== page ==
Plant Debris: How Does Coal Form?

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How Does Coal Form?
Coal forms from the accretion of plant debris, usually in a swampy environment. When a plant perishes and falls into the swamp, the standing water of the swamp defends it from decay. Swamp waters are usually deficient in oxygen, which would react with the plant debris and cause it to decay. This absence of oxygen allows the plant debris to persist. In addition, insects and other organisms that might decay the plant debris on land do not endure well under water in an oxygen-deficient environment.
To form the thick layer of plant debris required to products a coal seam, the rate of plant debris accumulation must be more than the rate of decay. Once a thick layer of plant debris is molded, sediments such as mud or sand must
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Bituminous coal is formed when a sub bituminous coal is imperiled to increased levels of organic metamorphism. It has a carbon content of between 77% and 87% on a dry ash free basis and a heating value that is much higher than lignite or sub bituminous coal. On the basis of volatile content, bituminous coals are subdivided into low volatile bituminous, medium volatile bituminous, and high volatile bituminous. Bituminous coal is often mentioned to as "soft coal"; however, this designation is a layman's term and has little to do with the hardness of the rock.
Anthracite Anthracite is the highest rank of coal. It has a carbon content of over 87% on a dry ash free basis. Anthracite coal usually has the highest heating value per ton on a mineral matter free basis. It is often subdivided into semi anthracite, anthracite, and meta-anthracite on the basis of carbon content in the coal. Anthracite is frequently referred to as "hard coal"; however, this is a layman's term and has little to do with the hardness of the
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Paper Industry and Aluminum Industry – Both these industries require large amounts of Fuel and Energy. Coal being the economical energy resource forms an essential input to these industries. The price and readiness of Coal is an important factor in the growth of these industries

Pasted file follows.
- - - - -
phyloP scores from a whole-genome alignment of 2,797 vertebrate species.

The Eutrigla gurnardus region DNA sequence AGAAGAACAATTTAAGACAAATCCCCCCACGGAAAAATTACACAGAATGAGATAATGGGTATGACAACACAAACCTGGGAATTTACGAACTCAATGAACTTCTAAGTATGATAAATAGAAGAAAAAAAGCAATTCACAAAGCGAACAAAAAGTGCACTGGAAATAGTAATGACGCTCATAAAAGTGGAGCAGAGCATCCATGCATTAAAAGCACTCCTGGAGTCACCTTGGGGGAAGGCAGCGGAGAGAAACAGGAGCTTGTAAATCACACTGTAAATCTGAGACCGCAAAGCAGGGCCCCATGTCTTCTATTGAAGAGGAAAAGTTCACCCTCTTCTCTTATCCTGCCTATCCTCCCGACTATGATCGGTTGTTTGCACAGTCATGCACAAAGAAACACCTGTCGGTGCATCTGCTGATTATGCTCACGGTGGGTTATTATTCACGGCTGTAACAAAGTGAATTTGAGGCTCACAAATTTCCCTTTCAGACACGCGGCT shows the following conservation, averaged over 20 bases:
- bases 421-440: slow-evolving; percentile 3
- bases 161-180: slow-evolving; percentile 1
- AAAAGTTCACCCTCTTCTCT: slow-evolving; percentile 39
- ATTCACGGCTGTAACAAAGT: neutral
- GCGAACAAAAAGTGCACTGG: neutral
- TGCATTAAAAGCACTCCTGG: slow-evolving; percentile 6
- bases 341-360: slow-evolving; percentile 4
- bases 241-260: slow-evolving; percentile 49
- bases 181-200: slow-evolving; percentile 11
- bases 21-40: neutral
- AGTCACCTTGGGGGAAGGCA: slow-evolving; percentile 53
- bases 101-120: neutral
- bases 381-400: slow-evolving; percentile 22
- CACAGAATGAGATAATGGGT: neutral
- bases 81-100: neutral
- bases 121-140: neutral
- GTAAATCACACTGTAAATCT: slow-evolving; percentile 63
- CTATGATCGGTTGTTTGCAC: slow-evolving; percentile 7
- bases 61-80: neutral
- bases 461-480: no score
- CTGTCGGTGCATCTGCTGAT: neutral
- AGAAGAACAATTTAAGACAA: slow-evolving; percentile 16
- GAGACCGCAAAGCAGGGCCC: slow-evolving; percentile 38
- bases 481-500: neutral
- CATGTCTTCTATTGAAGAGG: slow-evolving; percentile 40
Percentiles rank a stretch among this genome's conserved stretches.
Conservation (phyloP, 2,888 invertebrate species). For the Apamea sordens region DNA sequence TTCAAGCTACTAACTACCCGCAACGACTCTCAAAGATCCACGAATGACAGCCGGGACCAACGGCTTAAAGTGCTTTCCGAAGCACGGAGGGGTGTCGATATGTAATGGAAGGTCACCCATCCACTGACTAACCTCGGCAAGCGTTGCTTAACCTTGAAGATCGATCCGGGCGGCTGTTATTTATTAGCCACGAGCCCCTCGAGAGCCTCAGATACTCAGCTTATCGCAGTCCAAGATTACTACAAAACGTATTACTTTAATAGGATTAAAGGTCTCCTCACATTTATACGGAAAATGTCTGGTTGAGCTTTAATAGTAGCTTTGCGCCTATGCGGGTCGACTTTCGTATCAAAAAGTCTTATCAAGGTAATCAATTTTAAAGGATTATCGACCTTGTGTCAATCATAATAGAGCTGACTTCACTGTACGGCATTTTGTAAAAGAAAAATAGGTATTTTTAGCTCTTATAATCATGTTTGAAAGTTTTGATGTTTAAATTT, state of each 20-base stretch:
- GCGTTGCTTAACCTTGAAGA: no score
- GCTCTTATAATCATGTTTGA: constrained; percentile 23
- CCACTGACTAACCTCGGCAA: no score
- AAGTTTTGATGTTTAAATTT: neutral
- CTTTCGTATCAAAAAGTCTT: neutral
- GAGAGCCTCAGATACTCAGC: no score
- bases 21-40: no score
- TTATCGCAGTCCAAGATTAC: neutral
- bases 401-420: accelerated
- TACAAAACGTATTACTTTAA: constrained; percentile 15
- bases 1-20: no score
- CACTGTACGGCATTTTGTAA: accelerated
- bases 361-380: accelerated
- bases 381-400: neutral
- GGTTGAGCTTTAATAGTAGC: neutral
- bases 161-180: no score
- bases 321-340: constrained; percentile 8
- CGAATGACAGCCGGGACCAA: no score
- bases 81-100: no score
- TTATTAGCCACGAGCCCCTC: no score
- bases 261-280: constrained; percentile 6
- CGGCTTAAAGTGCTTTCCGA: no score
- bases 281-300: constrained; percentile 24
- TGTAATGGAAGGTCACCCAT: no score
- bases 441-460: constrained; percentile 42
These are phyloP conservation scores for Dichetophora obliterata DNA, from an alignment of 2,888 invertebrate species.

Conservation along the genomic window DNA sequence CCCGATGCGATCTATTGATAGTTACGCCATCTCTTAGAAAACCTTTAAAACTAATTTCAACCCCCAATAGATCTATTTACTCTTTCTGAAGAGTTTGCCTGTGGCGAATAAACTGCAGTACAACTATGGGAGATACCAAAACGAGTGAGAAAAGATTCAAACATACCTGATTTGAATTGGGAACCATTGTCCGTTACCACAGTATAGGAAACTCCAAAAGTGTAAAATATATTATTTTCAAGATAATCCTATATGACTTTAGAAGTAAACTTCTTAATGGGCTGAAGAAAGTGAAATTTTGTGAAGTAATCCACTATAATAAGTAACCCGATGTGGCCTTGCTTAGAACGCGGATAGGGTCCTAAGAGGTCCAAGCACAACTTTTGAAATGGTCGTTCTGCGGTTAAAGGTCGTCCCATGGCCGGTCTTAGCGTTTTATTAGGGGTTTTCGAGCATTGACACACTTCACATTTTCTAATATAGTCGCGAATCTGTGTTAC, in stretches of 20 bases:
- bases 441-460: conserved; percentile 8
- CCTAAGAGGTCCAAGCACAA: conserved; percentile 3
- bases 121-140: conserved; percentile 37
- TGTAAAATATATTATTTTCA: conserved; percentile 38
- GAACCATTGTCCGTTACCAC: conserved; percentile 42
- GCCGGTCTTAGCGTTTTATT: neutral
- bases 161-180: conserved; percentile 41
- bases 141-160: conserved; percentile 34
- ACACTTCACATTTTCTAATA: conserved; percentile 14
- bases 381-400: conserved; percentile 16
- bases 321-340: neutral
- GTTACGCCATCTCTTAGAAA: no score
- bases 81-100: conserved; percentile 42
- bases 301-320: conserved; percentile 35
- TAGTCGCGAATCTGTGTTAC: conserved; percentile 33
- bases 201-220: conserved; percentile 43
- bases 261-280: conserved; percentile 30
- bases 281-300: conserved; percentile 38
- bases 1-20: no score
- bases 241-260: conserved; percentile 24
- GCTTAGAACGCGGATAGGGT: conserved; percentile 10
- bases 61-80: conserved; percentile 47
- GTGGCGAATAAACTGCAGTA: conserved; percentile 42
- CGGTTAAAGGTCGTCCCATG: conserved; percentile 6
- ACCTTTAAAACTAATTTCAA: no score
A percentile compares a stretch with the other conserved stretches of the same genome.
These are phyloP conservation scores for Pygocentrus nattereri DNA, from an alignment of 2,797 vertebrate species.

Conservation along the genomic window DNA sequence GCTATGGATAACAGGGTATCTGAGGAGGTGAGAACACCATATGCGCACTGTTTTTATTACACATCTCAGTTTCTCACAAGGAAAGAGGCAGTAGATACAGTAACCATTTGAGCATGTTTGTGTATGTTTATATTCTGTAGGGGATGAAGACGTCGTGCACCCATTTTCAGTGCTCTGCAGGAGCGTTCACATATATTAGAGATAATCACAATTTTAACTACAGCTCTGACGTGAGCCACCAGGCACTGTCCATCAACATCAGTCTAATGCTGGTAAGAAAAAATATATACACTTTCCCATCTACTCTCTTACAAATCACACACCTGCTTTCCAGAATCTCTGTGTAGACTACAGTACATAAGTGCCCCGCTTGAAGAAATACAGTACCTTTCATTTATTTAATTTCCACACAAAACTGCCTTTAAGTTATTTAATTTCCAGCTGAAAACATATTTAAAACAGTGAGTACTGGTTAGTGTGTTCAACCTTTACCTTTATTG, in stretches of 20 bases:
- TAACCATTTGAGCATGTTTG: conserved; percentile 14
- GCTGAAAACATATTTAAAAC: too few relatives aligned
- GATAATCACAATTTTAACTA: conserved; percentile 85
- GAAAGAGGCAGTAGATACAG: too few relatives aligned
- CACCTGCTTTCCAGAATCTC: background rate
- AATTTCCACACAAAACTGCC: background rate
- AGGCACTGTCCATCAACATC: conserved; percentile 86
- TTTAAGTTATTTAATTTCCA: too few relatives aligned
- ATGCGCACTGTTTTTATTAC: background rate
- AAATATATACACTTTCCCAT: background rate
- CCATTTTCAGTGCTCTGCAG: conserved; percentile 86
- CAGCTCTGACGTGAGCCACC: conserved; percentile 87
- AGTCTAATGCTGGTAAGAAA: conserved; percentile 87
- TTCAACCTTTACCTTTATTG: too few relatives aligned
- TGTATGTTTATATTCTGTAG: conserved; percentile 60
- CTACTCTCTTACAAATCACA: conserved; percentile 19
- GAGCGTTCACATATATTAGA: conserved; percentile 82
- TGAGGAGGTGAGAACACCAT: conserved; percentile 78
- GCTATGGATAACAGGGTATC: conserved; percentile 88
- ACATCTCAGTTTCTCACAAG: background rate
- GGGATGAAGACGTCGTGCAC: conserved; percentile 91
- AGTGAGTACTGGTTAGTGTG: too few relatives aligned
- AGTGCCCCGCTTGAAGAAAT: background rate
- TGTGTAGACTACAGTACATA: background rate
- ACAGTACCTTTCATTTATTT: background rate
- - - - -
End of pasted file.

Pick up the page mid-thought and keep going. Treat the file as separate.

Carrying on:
5. Chemicals and Pharma Industry – Several chemical products can be made from the byproducts of coal. Refined coal tar is used in the production of chemicals, such as creosote oil, naphthalene, phenol, and benzene.
6. Coal Gas and Coal Liquid as Transportation Fuel – Present Transportation Industry does not make much use of Coal as Fuel. However, the increasing cost of Oil has made it reasonable to consider converting Coal into Gas and Liquid, which can be used to power vehicles, ships etc.
7. Coal tar- It is achieved as a byproduct in the process of making coke. Though its color is the same as coke, tar is a highly viscous liquid. It also has an awfully unpleasant smell. Coal tar is broadly used to manufacture paints, perfumes, synthetic dyes, photographic material, drugs and explosives. It can be utilized to make insecticides and pesticides. Naphthalene balls that are commonly used to keep moths away are made from tar. Coal tar is an ingredient of antidandruff and lice repelling shampoos, soaps and

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